Source: ESG for Investors, Fulcrum Asset Management LLP

Investors can thus begin to build their climate allocation upon such ‘low-regret’ areas. But they may wish to go further. In a previous post, we have argued that markets are already starting to reward companies taking action to address their emissions and working to provide low-carbon solutions.

One might thus believe that reducing the implied temperature can help position a portfolio for future upside – or at the very least, not require a sacrifice in return. A slight change in this one assumption – bringing the expected annual return of the climate-aligned equity fund in line with the 6.5% assumed for the global equity index fund, keeping all else equal – leads to a wholly different opportunity set. Here, temperature alignment is actually a driver, rather than a detractor of return, at least up to the point of meeting the upper temperature target (2°C) of the Paris Agreement.

Source: ESG for Investors, Fulcrum Asset Management LLP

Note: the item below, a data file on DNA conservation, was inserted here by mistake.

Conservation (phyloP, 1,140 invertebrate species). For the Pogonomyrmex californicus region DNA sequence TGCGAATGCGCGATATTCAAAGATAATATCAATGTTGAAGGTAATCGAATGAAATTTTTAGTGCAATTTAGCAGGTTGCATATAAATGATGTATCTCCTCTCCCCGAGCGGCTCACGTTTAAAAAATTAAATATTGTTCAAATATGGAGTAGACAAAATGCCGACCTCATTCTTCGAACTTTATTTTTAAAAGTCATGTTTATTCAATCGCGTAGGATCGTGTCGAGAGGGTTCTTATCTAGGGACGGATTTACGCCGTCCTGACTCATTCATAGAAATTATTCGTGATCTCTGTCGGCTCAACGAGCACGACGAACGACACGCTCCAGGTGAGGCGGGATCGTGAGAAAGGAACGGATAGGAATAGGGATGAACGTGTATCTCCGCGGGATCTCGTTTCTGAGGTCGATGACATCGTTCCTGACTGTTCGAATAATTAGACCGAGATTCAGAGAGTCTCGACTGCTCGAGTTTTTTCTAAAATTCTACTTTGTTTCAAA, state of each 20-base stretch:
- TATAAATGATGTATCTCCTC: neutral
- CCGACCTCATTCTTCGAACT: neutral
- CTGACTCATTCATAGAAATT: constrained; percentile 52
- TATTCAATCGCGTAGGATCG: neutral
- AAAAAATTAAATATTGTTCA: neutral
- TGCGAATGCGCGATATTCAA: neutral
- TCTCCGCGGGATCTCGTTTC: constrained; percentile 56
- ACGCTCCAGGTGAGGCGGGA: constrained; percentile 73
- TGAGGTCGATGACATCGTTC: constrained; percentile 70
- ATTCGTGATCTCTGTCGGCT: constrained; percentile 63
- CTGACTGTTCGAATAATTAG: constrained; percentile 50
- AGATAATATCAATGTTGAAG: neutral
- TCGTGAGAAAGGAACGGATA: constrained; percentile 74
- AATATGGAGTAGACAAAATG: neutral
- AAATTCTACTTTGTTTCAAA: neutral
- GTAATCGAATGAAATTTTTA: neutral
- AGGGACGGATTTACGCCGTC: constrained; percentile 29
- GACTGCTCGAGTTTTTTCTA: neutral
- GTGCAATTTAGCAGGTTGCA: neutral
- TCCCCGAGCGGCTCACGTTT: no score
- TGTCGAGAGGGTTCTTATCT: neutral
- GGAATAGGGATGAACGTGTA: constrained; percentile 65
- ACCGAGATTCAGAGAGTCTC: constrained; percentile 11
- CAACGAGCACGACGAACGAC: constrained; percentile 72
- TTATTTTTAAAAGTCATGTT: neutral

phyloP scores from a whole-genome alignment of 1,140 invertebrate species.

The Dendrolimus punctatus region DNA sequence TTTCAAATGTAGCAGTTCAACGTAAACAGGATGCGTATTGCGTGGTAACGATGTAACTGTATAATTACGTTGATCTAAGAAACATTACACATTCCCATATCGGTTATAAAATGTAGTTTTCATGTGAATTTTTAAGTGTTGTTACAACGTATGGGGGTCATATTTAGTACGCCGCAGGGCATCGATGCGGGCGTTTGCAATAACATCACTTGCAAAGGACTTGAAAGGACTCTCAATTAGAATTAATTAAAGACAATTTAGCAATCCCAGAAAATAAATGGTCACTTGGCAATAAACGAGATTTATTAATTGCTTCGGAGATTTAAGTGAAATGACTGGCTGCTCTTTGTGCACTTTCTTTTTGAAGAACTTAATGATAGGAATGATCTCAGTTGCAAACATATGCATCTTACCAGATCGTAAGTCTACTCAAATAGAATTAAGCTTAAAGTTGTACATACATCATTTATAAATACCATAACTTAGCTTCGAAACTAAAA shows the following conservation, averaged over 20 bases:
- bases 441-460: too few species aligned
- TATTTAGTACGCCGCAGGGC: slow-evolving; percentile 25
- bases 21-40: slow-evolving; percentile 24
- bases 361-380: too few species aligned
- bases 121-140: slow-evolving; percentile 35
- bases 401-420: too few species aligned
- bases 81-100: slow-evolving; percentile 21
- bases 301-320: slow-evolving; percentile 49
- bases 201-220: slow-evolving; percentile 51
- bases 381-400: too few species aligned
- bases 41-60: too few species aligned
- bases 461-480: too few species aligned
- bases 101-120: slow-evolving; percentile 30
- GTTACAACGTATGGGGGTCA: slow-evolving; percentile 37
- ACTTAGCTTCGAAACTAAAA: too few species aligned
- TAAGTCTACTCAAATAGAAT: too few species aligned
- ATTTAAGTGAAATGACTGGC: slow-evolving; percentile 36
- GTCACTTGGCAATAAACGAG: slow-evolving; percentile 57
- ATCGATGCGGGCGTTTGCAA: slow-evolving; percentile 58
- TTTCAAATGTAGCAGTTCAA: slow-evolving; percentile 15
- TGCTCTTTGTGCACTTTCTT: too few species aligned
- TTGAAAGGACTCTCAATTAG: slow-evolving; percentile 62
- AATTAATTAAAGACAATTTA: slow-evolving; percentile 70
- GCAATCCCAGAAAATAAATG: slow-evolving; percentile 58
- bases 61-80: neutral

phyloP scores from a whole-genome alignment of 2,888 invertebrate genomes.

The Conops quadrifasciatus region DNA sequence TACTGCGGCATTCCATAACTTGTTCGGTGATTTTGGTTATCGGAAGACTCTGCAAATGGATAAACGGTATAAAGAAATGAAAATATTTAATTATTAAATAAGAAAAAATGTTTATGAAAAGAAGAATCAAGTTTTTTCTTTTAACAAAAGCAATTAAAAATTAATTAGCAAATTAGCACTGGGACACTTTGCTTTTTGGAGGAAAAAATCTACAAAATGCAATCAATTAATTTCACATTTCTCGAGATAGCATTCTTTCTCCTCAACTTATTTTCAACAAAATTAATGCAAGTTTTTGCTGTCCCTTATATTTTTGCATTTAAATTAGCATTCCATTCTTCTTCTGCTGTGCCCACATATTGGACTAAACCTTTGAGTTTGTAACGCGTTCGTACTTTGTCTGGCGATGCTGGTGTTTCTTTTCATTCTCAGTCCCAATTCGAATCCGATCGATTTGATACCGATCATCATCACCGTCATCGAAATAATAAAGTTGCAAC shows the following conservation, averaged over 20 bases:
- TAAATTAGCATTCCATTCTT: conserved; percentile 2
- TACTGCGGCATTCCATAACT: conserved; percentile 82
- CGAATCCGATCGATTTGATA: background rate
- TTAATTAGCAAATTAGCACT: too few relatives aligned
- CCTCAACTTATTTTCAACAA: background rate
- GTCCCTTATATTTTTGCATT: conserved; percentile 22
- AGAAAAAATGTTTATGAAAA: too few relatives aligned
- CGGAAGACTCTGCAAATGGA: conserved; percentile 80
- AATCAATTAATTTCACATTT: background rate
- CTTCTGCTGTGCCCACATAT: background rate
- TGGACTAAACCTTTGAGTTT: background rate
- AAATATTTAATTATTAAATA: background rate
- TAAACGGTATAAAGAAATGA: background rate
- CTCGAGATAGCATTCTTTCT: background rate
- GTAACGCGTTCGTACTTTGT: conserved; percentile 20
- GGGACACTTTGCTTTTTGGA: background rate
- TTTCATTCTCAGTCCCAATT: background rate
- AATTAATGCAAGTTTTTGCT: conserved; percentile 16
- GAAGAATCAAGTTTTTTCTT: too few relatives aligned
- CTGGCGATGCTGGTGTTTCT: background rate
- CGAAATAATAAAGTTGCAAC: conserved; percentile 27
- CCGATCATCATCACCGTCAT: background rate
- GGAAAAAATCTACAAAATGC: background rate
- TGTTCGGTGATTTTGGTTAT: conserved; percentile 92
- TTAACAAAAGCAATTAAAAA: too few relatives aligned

It must be borne in mind that the ultimate goal of aligning portfolios is to help decarbonize the real economy – and, as of yet, there is substantial uncertainty whether policy-makers will strengthen policies to bring the global economy in line with a well-below 2°C pathway.

Yet it is precisely under uncertainty that the need grows for tools to navigate the transition. We believe the Climate Optimiser can help investors demonstrate to regulators and their beneficiaries how they are considering climate change mitigation as part of their investment process and strategic asset allocation.

As with all optimisers, the tool is sensitive to the assumptions used, but instead of focusing on the micro (assumptions), we believe that the tool highlights the macro, bringing climate change at the heart of portfolio construction. 

Modelled, performance results may be used and have certain inherent limitations. Simulated results do not represent actual trading, and thus may not reflect material economic and market factors, such as liquidity constraints, that may have had an impact on actual decision-making. Simulated results are also achieved through retroactive application of a model designed with the benefit of hindsight. No representation is being made that any client will or is likely to achieve results similar to those shown.